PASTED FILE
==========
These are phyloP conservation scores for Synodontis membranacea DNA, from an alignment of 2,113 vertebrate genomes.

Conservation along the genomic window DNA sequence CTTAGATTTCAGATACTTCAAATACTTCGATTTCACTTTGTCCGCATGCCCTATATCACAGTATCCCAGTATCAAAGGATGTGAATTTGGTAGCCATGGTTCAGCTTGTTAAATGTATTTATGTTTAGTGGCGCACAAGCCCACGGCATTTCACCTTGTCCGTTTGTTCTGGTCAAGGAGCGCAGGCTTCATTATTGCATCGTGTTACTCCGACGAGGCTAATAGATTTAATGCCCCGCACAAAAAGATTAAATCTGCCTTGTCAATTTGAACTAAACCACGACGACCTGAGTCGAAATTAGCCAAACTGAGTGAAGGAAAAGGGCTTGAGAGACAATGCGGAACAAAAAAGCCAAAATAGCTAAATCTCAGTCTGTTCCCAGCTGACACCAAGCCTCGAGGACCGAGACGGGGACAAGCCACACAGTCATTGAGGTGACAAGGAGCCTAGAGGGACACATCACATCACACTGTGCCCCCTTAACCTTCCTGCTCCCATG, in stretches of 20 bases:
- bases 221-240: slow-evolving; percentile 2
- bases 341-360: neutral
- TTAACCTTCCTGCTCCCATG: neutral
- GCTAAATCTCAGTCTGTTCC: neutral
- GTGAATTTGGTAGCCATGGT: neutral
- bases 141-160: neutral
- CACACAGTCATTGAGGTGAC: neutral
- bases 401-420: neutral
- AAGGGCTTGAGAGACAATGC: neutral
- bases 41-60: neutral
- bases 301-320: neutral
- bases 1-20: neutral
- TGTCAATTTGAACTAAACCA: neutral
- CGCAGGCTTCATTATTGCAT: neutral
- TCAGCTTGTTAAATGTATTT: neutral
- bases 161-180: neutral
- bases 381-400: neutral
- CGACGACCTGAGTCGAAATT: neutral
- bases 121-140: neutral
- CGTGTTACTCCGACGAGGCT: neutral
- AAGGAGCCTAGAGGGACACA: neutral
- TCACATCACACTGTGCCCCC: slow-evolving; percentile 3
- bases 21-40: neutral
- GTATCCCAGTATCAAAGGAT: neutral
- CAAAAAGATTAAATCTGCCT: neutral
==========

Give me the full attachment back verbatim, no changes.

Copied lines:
These are phyloP conservation scores for Synodontis membranacea DNA, from an alignment of 2,113 vertebrate genomes.

Conservation along the genomic window DNA sequence CTTAGATTTCAGATACTTCAAATACTTCGATTTCACTTTGTCCGCATGCCCTATATCACAGTATCCCAGTATCAAAGGATGTGAATTTGGTAGCCATGGTTCAGCTTGTTAAATGTATTTATGTTTAGTGGCGCACAAGCCCACGGCATTTCACCTTGTCCGTTTGTTCTGGTCAAGGAGCGCAGGCTTCATTATTGCATCGTGTTACTCCGACGAGGCTAATAGATTTAATGCCCCGCACAAAAAGATTAAATCTGCCTTGTCAATTTGAACTAAACCACGACGACCTGAGTCGAAATTAGCCAAACTGAGTGAAGGAAAAGGGCTTGAGAGACAATGCGGAACAAAAAAGCCAAAATAGCTAAATCTCAGTCTGTTCCCAGCTGACACCAAGCCTCGAGGACCGAGACGGGGACAAGCCACACAGTCATTGAGGTGACAAGGAGCCTAGAGGGACACATCACATCACACTGTGCCCCCTTAACCTTCCTGCTCCCATG, in stretches of 20 bases:
- bases 221-240: slow-evolving; percentile 2
- bases 341-360: neutral
- TTAACCTTCCTGCTCCCATG: neutral
- GCTAAATCTCAGTCTGTTCC: neutral
- GTGAATTTGGTAGCCATGGT: neutral
- bases 141-160: neutral
- CACACAGTCATTGAGGTGAC: neutral
- bases 401-420: neutral
- AAGGGCTTGAGAGACAATGC: neutral
- bases 41-60: neutral
- bases 301-320: neutral
- bases 1-20: neutral
- TGTCAATTTGAACTAAACCA: neutral
- CGCAGGCTTCATTATTGCAT: neutral
- TCAGCTTGTTAAATGTATTT: neutral
- bases 161-180: neutral
- bases 381-400: neutral
- CGACGACCTGAGTCGAAATT: neutral
- bases 121-140: neutral
- CGTGTTACTCCGACGAGGCT: neutral
- AAGGAGCCTAGAGGGACACA: neutral
- TCACATCACACTGTGCCCCC: slow-evolving; percentile 3
- bases 21-40: neutral
- GTATCCCAGTATCAAAGGAT: neutral
- CAAAAAGATTAAATCTGCCT: neutral